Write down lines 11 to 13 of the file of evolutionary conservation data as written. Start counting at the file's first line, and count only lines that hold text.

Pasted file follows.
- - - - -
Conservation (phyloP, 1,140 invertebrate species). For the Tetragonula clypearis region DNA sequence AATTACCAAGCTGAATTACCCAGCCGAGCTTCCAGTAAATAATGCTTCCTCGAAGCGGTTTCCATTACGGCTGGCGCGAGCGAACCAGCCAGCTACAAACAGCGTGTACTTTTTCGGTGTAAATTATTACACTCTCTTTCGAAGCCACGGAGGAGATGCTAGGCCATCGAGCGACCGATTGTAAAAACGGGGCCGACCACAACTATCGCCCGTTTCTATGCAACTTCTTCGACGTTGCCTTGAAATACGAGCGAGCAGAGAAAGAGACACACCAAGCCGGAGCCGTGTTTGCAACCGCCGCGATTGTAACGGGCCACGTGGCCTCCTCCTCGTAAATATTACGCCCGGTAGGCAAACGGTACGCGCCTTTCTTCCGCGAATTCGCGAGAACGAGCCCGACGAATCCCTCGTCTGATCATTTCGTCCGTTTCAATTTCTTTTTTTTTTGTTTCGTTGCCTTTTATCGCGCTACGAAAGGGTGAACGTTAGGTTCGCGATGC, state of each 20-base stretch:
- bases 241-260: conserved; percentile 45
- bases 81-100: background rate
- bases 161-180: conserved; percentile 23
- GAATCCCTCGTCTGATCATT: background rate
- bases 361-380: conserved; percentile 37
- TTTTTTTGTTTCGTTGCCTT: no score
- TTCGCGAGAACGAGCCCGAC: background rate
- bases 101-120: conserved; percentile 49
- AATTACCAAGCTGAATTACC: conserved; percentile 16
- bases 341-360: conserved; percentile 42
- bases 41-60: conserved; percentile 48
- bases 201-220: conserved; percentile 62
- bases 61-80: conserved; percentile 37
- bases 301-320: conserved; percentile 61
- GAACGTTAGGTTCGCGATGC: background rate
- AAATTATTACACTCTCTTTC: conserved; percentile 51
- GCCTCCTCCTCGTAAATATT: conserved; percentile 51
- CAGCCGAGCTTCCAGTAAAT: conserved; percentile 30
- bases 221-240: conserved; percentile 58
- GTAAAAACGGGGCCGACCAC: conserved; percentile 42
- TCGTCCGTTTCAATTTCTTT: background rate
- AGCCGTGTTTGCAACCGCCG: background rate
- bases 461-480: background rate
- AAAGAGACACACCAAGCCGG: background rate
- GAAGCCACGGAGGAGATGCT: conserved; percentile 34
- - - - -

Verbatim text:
- bases 341-360: conserved; percentile 42
- bases 41-60: conserved; percentile 48
- bases 201-220: conserved; percentile 62